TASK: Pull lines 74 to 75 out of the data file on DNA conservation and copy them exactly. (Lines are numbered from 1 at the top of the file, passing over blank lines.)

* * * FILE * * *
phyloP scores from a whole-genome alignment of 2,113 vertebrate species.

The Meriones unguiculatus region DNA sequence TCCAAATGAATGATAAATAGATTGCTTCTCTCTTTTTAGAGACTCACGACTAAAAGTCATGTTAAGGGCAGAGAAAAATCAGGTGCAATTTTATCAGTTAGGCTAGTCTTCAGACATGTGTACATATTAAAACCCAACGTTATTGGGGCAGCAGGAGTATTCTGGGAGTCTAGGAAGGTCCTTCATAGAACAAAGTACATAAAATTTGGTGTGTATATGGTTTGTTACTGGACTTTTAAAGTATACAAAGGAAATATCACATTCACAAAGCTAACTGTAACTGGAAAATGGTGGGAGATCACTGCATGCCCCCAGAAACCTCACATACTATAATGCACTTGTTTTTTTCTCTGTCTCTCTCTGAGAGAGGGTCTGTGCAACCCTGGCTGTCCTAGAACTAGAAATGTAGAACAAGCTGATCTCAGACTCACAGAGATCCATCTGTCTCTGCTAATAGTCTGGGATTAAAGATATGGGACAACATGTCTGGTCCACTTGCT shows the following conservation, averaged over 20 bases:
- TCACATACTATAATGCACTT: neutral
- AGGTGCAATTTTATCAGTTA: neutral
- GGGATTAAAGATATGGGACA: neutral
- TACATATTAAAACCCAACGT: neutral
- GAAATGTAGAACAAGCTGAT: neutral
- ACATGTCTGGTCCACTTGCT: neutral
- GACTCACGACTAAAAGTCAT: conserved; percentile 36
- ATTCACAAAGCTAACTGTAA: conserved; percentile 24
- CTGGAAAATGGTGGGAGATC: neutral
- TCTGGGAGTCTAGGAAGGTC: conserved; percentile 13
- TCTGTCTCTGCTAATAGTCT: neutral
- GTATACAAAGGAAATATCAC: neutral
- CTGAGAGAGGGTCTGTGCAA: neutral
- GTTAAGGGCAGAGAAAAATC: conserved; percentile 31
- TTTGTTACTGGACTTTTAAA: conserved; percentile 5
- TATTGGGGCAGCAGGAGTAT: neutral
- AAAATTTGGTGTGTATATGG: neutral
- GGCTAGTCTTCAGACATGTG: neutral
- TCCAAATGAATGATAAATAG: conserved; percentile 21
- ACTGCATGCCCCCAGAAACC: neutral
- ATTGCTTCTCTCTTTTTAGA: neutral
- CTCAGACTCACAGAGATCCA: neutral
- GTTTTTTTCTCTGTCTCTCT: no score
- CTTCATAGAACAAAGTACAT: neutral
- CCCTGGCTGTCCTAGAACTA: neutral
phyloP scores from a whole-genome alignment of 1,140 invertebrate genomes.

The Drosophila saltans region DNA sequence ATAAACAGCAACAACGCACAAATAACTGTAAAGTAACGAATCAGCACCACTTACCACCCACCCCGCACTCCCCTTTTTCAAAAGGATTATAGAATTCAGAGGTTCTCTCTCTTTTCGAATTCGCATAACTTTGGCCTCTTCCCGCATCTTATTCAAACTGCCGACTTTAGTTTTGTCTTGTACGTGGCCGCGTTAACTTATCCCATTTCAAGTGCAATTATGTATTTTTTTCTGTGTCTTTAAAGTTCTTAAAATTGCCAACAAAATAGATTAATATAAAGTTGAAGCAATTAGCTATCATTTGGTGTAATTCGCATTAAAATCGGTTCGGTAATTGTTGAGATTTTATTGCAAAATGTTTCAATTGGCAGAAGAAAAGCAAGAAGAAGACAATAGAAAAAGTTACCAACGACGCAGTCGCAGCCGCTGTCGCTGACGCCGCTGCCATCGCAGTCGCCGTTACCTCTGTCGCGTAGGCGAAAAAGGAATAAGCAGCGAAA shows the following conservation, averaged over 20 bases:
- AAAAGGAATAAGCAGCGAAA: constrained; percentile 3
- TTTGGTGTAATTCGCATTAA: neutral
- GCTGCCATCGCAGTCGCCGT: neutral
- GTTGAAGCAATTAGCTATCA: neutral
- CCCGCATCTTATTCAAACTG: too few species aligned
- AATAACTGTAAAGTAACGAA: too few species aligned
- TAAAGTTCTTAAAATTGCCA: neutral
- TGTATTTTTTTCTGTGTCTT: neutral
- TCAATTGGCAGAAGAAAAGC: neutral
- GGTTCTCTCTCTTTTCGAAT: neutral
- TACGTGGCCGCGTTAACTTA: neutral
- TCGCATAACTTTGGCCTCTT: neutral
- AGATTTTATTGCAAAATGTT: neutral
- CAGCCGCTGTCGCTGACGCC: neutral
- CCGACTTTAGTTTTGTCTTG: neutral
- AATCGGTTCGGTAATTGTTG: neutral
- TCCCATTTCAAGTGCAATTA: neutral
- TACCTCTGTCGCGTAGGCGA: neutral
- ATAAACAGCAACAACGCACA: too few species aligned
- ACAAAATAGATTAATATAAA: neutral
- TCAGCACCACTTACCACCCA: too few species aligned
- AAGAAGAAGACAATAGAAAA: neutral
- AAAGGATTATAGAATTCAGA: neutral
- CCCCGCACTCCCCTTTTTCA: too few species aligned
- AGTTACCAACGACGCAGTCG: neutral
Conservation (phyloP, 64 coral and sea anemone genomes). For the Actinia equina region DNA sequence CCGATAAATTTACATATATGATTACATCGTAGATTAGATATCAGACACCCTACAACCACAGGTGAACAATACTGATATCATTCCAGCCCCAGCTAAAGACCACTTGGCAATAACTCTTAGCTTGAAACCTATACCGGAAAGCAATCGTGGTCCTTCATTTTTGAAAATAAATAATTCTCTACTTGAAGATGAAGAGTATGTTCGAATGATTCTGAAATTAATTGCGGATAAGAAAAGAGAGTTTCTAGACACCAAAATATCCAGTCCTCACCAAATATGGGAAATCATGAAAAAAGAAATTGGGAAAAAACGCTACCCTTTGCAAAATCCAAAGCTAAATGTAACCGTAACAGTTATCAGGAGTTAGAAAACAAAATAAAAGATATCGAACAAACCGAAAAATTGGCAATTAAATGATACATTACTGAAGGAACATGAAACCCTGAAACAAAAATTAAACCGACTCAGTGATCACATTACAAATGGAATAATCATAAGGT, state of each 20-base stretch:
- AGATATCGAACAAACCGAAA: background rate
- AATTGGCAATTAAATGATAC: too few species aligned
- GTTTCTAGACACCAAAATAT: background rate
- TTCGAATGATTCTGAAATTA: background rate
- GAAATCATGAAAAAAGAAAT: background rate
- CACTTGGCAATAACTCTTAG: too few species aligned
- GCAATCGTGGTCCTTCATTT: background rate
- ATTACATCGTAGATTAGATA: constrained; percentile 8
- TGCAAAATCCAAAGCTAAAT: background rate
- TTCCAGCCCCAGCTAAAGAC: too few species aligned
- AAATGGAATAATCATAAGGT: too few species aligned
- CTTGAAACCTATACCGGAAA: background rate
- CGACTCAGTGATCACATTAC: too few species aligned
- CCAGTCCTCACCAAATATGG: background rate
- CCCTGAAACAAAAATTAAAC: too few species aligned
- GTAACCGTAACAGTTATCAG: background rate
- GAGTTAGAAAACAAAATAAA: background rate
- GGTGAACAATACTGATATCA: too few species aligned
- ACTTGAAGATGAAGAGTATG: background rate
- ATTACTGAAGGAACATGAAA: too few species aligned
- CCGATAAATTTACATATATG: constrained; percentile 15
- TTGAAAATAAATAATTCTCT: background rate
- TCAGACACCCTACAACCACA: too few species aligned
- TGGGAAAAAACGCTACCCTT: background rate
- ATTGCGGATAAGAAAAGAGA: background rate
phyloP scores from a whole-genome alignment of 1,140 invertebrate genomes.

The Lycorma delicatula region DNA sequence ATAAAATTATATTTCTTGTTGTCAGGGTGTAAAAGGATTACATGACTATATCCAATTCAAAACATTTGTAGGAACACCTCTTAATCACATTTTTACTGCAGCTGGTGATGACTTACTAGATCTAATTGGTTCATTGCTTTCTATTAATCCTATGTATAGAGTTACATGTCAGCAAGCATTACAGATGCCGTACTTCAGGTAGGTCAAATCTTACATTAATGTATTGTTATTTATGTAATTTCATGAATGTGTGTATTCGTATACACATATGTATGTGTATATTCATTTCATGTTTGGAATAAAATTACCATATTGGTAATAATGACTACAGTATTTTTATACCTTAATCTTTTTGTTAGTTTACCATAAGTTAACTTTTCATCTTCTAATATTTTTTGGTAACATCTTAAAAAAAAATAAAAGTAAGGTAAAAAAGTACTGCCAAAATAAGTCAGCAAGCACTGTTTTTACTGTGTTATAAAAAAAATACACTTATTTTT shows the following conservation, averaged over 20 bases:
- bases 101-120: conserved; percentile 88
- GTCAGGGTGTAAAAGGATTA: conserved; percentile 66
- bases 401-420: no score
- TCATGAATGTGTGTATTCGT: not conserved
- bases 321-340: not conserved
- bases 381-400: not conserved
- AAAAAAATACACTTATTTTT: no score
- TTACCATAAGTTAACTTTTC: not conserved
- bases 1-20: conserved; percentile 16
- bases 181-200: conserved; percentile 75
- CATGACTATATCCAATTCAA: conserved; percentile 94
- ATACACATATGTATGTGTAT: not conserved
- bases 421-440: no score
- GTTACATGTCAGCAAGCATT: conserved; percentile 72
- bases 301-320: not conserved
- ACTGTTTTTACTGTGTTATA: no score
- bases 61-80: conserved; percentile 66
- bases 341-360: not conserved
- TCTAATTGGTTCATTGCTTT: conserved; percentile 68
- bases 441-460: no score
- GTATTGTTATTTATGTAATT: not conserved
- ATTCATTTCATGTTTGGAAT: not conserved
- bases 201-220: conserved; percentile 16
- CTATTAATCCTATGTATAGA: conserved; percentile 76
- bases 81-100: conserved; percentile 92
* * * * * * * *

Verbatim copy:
- ACTTGAAGATGAAGAGTATG: background rate
- ATTACTGAAGGAACATGAAA: too few species aligned